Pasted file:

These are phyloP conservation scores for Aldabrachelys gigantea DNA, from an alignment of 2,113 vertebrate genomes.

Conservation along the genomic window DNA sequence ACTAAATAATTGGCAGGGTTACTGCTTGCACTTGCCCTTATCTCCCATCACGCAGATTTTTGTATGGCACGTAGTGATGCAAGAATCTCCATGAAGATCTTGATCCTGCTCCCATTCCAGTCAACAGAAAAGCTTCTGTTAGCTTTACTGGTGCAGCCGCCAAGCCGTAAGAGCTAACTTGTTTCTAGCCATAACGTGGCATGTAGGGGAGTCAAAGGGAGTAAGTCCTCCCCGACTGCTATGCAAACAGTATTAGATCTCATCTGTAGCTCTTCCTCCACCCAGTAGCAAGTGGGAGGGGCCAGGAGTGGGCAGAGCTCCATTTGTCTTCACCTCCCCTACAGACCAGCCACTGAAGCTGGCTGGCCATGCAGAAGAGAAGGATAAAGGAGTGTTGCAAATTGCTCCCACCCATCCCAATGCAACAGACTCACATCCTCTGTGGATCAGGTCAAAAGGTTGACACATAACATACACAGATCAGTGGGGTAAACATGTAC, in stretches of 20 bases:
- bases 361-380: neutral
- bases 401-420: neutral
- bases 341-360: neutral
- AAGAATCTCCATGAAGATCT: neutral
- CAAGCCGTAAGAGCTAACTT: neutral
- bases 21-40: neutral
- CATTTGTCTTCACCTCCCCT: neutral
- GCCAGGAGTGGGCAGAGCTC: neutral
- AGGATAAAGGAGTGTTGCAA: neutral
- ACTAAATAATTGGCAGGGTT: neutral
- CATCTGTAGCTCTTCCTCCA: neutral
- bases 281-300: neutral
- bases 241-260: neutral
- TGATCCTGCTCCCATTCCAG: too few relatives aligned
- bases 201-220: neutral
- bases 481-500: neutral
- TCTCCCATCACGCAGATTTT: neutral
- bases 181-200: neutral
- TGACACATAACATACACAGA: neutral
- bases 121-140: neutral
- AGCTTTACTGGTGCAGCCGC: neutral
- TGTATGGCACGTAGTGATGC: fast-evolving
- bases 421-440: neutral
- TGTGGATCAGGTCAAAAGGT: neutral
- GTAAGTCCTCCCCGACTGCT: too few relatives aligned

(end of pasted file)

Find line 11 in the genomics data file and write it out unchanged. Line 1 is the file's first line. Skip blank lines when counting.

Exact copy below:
- AGGATAAAGGAGTGTTGCAA: neutral